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Friday, July 18, 2008

The True Horror of Russia's Real Inflation Rate

The Moscow Times reports that the wages of ordinary working Russians will fall by 25% in 2008 as the result of inflation -- these are folks who are already burdened by slave wages on the order of $4/hour. Remember, general inflation of just 5% is viewed in the United States as a life-threatening crisis. The price of a Mercedes or BMW is only rising at half that rate, so Russia's rich can console themselves with that fact even as their own standard of living plummets considerably.

The inflation rate for the nation's poor is set to hit 25 percent for 2008, according to a recent survey, well above the 14 percent it projected for the country as a whole.

During the first half of 2008, the cost of a minimum basket of foodstuffs rose by 20.6 percent, FBK Consulting Group said in a statement released Monday. The effect is amplified because food costs comprise 45 to 50 percent of low-income consumers' total purchases, Igor Nikolayev, FBK's director of strategic analysis, said in the statement.

"What's really notable is that the prices of the products that comprise the minimum set of foodstuffs purchased by the Russian poor are rising at the fastest rate," Nikolayev said.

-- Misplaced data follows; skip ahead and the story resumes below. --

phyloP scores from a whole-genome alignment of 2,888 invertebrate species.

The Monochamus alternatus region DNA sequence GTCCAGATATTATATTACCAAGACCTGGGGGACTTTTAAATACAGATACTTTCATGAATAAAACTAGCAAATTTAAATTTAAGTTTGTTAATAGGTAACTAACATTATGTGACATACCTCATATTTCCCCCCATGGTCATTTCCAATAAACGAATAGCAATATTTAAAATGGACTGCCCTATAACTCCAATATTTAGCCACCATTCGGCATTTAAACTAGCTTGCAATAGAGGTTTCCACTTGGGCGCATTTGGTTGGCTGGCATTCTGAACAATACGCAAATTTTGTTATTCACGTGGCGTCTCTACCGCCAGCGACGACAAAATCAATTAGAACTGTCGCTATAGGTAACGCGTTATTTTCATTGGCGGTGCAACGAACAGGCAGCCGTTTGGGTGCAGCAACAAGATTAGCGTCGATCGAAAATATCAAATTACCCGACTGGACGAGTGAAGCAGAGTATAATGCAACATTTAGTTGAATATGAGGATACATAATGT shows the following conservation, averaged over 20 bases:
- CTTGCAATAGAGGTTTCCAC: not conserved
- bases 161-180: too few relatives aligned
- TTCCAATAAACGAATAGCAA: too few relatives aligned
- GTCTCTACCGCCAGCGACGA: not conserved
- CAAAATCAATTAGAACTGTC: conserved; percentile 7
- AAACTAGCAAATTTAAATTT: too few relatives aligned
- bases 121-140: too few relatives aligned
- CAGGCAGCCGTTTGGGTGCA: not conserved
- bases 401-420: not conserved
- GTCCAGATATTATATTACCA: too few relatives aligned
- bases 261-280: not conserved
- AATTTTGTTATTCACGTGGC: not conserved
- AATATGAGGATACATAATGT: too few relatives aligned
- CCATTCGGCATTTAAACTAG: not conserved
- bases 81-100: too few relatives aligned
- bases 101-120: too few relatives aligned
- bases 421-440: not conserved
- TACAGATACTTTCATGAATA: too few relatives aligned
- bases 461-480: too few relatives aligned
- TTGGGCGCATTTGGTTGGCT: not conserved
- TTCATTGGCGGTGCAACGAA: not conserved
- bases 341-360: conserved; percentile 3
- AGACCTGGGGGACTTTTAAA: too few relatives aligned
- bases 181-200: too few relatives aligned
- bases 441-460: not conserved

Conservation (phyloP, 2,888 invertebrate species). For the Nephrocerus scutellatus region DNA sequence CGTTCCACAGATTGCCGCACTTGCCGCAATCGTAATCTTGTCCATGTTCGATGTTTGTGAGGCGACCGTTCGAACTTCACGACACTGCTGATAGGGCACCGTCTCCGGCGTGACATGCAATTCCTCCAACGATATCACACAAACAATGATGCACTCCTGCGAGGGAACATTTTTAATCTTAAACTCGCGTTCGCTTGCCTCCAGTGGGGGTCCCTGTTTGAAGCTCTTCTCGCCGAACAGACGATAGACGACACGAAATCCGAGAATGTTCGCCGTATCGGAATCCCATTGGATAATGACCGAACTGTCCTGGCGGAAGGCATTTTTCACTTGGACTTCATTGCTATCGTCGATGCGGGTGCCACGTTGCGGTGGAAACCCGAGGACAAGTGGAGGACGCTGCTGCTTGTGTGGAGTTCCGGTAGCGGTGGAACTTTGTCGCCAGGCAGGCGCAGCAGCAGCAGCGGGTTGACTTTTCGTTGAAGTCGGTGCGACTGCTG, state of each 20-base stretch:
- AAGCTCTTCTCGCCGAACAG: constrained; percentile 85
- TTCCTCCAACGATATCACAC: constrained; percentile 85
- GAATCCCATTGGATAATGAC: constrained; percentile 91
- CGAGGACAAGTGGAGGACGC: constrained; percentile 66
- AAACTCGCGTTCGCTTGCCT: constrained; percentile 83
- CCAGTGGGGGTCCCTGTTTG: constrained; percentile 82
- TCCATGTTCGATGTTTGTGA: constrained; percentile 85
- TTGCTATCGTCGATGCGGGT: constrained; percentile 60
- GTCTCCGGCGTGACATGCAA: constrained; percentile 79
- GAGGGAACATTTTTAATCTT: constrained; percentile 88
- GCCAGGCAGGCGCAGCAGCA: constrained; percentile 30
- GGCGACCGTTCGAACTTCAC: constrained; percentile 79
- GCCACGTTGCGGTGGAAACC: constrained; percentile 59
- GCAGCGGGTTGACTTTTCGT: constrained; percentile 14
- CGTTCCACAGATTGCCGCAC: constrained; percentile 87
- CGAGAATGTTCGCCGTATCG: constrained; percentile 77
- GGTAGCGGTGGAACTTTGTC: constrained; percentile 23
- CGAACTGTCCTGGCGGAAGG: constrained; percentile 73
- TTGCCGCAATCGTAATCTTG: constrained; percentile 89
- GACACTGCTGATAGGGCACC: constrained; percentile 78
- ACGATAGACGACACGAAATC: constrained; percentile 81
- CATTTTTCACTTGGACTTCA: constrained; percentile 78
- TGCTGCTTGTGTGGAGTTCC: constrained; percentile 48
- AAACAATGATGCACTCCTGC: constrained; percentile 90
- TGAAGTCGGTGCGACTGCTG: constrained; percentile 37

The cost of the basket also rose sharply in 2007, by 22.3 percent, with a 13.1 percent increase in the first half. By contrast, from 2003 and 2006, the cost of the minimal set of foodstuffs rose an average of 10 percent per year.

The government is currently forecasting inflation at 10.5 percent for the year, although analysts and many in the government say the target will now be difficult to reach. Inflation was at an annualized 15.1 percent in June, according to the State Statistics Service.

From January to June, prices for fruit and vegetables increased by 36 percent, pasta by 26 percent, sunflower oil by 25.9 percent, bread and bakery products by 20.7 percent, and cereals by 20.4 percent, the report said.

As a result of the rising food prices, FBK said, the number of people living below the poverty line could increase in Russia for the first time since 2000 — from 18.9 million last year to 20 million people in 2008.

Other economic specialists, however, were skeptical about the deleterious effects that the price hikes would have on the poor.

"It's difficult to say how exactly inflation will affect the lower classes because we cannot say by what percentage wages will increase or decrease in the future," Alfa Bank economist Natalya Orlova said.

In addition, analysts said, if wages keep up with or rise faster than the cost of food, lower-income consumers will not be hit as hard in real terms. In June, Prime Minister Vladimir Putin said the government would increase spending on wages and social benefits to serve as a cushion against rising food prices.

"It is highly likely that the government will increase wages in response to the increase in inflation," said Pavel Trunin, an analyst at the Institute for the Economy in Transition. "Because wages are currently rising at a faster rate than is inflation, the nation's poor won't be poorer."

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